The long-term growth in the transport sector will shortly become unsustainable due to oil price increases forecast
to occur in the next few years. These are amongst the conclusions of an important report by energy analysts Douglas-Westwood. Oil price rises due to concerns over a possible war in the Middle East are, according to the report authors, nothing compared to what is ultimately in prospect.
The World Oil Supply Report states that global oil reserves are being drawn down at an unprecedented rate and even assuming no growth in demand it is likely that that by 2010 oil supply will
begin to be constrained by global production capacity and oil will permanently cease to be abundant. Supply and demand will be forced to balance – but at a price. Then, like during the oil shocks of the 1970’s, prices could double or treble within two or three years as the world changes from oil abundance to oil scarcity. And amongst the first to suffer will be the transport industry.
“The transport industry is growing rapidly, in particular, vehicles that use refined oil products. As the limits of oil supply are reached this growth will become unsustainable and alternative fuel-efficient transport systems will be required. Although the automobile industry has begun to develop new fuel systems, – notably fuel cells – there will be real pressures to find replacements to gasoline/diesel-fuelled internal combustion engines possibly as early as 2005” says study author Dr Michael Smith.
“Particularly threatened is the airline industry, as there are currently no commercial alternatives to jet fuel. It is therefore inevitable that the cost of air travel will rise considerably in future years, and as a result a large-scale reduction in the number of operating airlines and aircraft can be expected as passenger numbers decline.”
Importance of Investment
The report notes that a number of countries are already facing up to the prospect of energy supply shortfalls. Individual governments such as the UK’s are beginning major programmes to encourage renewables, and some of the large oil companies such as BP and Shell are also investing heavily in renewable energy. However, the report suggests that increased investment will be needed in all energy sources, from natural gas to nuclear power.
“The need to develop regional alternatives to oil-powered air and automobile transport, and the advantages of electrified local rapid transit and regional rail networks will become obvious as oil prices increase,” added Dr Smith.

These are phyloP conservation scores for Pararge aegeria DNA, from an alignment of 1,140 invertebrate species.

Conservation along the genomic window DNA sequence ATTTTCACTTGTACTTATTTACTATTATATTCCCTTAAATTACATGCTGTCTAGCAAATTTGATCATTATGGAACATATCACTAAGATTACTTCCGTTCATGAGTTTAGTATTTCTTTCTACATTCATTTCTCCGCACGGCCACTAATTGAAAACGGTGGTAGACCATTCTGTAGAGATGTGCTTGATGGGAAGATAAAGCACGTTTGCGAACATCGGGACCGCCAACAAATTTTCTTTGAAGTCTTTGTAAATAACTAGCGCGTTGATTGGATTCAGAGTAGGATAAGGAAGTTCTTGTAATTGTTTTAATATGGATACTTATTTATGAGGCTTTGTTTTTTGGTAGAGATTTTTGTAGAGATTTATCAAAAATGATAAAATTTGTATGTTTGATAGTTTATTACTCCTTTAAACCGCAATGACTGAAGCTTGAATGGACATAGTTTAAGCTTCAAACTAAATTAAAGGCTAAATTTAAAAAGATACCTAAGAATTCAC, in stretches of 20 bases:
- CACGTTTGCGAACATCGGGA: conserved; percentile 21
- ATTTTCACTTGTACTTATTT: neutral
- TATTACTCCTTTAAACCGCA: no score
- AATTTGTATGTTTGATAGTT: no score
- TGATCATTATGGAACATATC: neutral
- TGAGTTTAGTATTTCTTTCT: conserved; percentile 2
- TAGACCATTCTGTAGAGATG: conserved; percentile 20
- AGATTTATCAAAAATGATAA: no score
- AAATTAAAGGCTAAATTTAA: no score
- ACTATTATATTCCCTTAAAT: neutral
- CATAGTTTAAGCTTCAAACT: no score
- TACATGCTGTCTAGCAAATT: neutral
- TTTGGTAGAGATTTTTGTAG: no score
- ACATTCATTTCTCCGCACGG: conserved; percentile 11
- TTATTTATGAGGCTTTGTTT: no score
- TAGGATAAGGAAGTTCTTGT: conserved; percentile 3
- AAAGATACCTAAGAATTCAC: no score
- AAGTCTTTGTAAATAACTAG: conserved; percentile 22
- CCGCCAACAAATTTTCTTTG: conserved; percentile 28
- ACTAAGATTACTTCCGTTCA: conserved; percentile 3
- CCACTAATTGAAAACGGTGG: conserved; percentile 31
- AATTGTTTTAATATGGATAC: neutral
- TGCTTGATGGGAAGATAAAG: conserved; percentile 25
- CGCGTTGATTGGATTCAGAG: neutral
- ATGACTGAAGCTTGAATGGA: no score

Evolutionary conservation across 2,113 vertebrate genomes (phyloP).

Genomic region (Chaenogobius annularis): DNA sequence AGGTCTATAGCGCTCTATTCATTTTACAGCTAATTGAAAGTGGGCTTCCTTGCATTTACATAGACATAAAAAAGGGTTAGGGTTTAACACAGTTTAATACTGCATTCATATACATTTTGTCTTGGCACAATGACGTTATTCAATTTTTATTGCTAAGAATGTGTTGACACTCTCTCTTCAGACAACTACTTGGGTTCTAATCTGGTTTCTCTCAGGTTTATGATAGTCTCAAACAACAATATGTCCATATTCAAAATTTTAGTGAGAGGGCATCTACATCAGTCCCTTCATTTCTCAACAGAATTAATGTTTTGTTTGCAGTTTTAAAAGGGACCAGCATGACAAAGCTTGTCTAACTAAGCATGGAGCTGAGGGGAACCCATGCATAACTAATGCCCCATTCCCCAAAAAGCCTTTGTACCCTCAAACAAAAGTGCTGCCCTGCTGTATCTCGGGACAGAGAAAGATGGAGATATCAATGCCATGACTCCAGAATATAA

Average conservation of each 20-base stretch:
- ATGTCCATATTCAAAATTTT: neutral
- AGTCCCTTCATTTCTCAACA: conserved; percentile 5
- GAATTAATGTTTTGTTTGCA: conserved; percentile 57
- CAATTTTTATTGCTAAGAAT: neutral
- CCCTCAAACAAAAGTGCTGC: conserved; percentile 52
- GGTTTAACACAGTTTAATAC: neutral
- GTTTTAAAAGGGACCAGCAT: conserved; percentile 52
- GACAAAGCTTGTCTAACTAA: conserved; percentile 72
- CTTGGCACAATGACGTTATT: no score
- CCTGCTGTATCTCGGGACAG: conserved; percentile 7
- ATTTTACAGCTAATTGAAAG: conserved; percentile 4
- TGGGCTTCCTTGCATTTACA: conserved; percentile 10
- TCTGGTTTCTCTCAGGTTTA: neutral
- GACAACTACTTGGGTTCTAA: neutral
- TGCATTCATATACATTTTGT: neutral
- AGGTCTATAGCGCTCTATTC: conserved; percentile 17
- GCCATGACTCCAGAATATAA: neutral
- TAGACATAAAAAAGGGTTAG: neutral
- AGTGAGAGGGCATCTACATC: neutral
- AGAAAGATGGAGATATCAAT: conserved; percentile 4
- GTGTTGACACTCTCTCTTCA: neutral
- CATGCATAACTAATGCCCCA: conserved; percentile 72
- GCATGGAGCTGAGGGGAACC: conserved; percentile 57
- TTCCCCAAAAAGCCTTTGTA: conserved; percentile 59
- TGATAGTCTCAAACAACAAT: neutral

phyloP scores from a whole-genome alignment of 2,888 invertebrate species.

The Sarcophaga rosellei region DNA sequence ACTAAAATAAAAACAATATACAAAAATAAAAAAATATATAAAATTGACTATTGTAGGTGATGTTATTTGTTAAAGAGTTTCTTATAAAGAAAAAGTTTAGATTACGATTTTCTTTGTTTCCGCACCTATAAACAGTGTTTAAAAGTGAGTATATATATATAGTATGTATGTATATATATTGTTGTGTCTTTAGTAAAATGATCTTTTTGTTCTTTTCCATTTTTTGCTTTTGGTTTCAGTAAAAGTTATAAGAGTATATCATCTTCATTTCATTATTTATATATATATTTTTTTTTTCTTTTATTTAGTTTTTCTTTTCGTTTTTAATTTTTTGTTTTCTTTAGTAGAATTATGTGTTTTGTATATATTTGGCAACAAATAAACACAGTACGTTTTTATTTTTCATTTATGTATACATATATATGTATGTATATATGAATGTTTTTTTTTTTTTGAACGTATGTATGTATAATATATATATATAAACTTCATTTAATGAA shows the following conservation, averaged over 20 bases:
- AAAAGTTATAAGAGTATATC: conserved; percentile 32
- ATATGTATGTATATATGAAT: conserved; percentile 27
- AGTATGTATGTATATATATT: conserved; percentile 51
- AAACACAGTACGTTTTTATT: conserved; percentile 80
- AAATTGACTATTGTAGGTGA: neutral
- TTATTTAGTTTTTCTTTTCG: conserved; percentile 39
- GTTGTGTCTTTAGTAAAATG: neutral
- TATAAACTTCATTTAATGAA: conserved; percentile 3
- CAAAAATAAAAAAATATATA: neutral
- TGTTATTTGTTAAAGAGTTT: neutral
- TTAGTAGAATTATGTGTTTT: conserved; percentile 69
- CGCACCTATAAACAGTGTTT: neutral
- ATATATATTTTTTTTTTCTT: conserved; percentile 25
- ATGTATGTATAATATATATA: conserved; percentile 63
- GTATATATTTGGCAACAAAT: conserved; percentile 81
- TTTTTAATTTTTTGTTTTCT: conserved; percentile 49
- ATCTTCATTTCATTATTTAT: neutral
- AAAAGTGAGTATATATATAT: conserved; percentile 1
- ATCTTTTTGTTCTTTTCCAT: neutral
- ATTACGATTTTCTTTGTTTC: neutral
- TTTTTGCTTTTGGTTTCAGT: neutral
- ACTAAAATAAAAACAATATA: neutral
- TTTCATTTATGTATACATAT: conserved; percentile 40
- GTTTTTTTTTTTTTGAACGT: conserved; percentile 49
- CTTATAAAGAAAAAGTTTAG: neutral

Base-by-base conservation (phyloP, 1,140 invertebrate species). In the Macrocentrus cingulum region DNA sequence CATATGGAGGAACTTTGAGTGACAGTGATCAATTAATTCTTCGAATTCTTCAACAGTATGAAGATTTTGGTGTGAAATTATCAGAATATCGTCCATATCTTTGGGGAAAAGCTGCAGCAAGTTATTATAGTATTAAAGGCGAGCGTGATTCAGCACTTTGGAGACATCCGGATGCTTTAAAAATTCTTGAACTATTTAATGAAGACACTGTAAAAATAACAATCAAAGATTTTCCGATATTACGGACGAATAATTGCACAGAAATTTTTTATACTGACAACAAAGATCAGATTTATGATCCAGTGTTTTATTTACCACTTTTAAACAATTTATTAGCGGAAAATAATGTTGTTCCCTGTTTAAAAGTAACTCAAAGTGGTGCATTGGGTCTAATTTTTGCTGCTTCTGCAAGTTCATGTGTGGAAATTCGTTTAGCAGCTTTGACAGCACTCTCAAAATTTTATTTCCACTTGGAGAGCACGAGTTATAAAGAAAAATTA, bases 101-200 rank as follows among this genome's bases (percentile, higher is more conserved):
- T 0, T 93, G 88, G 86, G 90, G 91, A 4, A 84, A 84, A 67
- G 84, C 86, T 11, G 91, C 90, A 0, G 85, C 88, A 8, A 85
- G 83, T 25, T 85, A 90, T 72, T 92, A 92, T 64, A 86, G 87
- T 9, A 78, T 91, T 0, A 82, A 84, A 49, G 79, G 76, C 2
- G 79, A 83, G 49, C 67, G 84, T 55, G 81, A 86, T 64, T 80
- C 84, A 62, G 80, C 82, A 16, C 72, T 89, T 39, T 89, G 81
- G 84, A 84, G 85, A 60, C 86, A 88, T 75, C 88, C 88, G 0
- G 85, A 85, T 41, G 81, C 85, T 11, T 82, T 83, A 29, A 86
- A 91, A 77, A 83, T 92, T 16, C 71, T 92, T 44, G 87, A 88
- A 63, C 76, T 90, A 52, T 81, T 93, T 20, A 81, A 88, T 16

“Governments need to be investing heavily in building, improving and renewing local and regional rail systems to offset future transport problems that will arise in the critical years. Direct investment in electrified rail travel could ultimately become very profitable for private companies.”
“As oil production declines the shipping industry will also be affected, in particular companies concerned with building tankers and the transport of energy supplies across the oceans. There will be a large increase in demand for specialised LNG vessels. Oil tankers will continue to be in demand, albeit plying fewer routes, however when oil production capacity begins to decline a reduction in tanker numbers is inevitable.”
Oil Production to Peak Soon
Over the last century the developed world has depended on cheap oil supplies
to fuel economic growth. Outside of periods of disruption caused by war and general political instability, oil supplies have been abundant, and they will continue to be so until global peak production capacity has been reached. When this peak will occur and how large it will be are factors critically important to regional and global economic growth.
The overall conclusion of the extensive research carried out for this report, into all potential sources of oil, is that the world’s known and estimated ‘yet to find’ reserves cannot satisfy even the present level of production of some 74 million barrels per day beyond 2022. Any growth in global economic activity only serves to increase demand and bring forward the peak year.